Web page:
At this juncture, I could stuff this newsletter with facts and statistics and what-if scenarios, overwhelming both the capacity of this newsletter and your ability to absorb it all!
Instead, I want to provide a high-level overview of two key components of retirement income planning.
(But let me emphasize-I would be delighted to answer any specific questions you may have. I am simply an email or phone call away).
Two key aspects 
A survey a few years ago by the American Institute of CPAs revealed that two prime retirement income planning concerns are (1) running out of money and (2) how to more efficiently and effectively tap into assets.
That shouldn't be a surprise. "How much money do I have to live on each month?" is a common question. And, "Which accounts and in what amounts should I pull funds from?" comes up often.
Let's start with the first question. Sources of income during retirement may include Social Security, assets, earnings from part-time work, earnings from an annuity, and a pension.
Social Security, a pension, and the annuity are reasonably stable. And Social Security adjusts for inflation (for the most part). However, Social Security is not enough for most people to live on, and a lifetime of savings plays a key role in filling that gap.
Some of you are in a position to live off interest and dividends, only withdrawing principal for special needs. Many, however, must rely on carefully meting out and using much of their lifetime savings.
One approach is to employ what's called a "sustainable withdrawal rate." One common method is called the 4% rule, which some of you may have heard of.
Simply stated: Withdraw 4% each year from your savings, an amount you may decide to keep constant or increase to keep pace with inflation.
This was once a helpful rule of thumb, but low interest rates have made it less than ideal for today's retirees.
Let's look at another scenario. We can always increase the annual withdrawal rate, taking out what we need; however, if we raise it too high, there is the risk of running low or running completely out of savings.
Instead, a withdrawal rate should be based on your time horizon, asset allocation, flexibility (to turn spending on and off) and confidence level.
Questions we should consider include:
  1. How many years do you want to plan for?
  2. What asset mix (how much risk) are you comfortable with?
  3. What level of confidence do you want to have that your money will last?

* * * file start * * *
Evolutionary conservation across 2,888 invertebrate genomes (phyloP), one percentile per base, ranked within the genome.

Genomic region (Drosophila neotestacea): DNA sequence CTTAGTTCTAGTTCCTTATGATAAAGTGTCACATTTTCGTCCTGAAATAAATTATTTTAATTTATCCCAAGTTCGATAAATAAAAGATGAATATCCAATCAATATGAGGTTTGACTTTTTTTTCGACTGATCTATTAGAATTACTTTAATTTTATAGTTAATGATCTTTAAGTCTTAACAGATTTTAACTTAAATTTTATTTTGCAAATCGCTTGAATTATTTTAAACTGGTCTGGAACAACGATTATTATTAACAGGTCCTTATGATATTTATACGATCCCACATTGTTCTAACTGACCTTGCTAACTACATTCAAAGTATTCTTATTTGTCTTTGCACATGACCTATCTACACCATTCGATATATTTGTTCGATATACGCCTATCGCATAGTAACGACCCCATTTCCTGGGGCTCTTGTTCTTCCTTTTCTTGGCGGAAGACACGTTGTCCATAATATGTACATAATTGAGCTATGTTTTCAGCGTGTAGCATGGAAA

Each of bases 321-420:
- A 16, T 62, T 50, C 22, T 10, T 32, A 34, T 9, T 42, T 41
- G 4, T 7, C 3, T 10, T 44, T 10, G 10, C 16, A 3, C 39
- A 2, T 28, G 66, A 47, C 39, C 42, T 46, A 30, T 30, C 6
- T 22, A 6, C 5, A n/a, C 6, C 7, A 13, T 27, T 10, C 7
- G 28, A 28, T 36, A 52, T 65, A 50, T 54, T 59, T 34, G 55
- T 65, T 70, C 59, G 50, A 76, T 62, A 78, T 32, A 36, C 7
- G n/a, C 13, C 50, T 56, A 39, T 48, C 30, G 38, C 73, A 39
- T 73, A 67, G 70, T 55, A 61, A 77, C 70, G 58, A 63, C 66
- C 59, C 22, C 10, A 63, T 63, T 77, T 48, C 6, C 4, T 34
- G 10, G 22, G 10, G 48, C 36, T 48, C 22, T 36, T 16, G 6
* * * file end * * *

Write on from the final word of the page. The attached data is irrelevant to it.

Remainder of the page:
A lower withdrawal rate will increase the odds the portfolio will last through your retirement years- that's intuitive. But it also means less discretionary income to spend in retirement.
This dilemma also illustrates the need to keep an eye on capital appreciation, especially in today's low-rate environment. It's why I'm likely to recommend that even in retirement your portfolio includes at least some mix of stocks.
Of course, flexibility and ongoing monitoring are critical. This isn't a "set and forget" situation. Adjustments can be made based on your personal situation. So, it's important we monitor and modify as necessary. And finally, you want to try to maximize your Social Security strategy, especially if you're married. A combination of delaying Social Security for one spouse while collecting earlier for the other can often maximize the funds available to a couple through the program.
Let's move to the next question-withdrawal order. Which accounts should you tap first if your goal is to maximize spending during your lifetime?
  1. Let's start with the required minimum distribution from tax-deferred accounts such as IRAs. At 70 ½ years old, the IRS requires that you take a minimum distribution each year. Miss it and you'll pay a big penalty. So this is a must. 
  1. Taxable (or tax-free) interest, dividends, and capital gains distributions may be the next best source of income.
If additional funds are needed, your anticipated future tax bracket comes into play. Let me explain.
If we expect a higher marginal tax bracket in the future, withdrawing from the traditional IRA today may be the most advantageous choice. But be careful the distribution doesn't push you into a higher tax bracket in the year you take it.
If you anticipate a lower tax bracket down the road, a Roth IRA may be the best option for today's income needs. If cash is still needed or desired, then look to a traditional IRA (outside of your RMD).
However, there is one big advantage to leaving the Roth alone. You continue to take advantage of the tax-free umbrella the Roth provides. Or, you can hold on to the Roth for those inevitable unexpected expenses.

Moreover, the Roth can be used as an estate planning vehicle because heirs may be able to sidestep federal taxes when withdrawing from it.  That's why I always recommend some sort of Roth savings for my younger clients (there's an income limit for contributing to Roth IRAs).  And contributing to a Roth 401(k) is almost always a no-brainer.
These are just a couple of ideas designed to provide you with the proper framework as you enter or gear up for retirement. It is a broad overview that's designed to shed light on a situation that's unfamiliar to many retirees.
Each situation is unique, which means there are many other aspects of retirement income planning that could be useful for your specific situation.
My door is always open
As I have stressed, I'm always happy to answer any questions or provide a more comprehensive review tailored to your needs.  But as always, when it comes to tax matters, consult with your own tax advisor.

Securities and advisory services offered through The Strategic Financial Alliance, Inc. (SFA), Member FINRA, SIPC. Supervising office at 678-954-4000. Financial planning offered by Compass Wealth Management LLC. Leslie Beck and Martin Siesta are registered representatives and investment advisor representatives of SFA, which is otherwise unaffiliated with Compass Wealth Management. Investing involves risk including the potential loss of principal. No investment strategy can guarantee a profit or protect against loss in periods of declining values. Please note that individual situations can vary.  Therefore, the information presented here should only be relied upon when coordinated with individual professional advice.  For more information visit www.compasswealthmanagement.net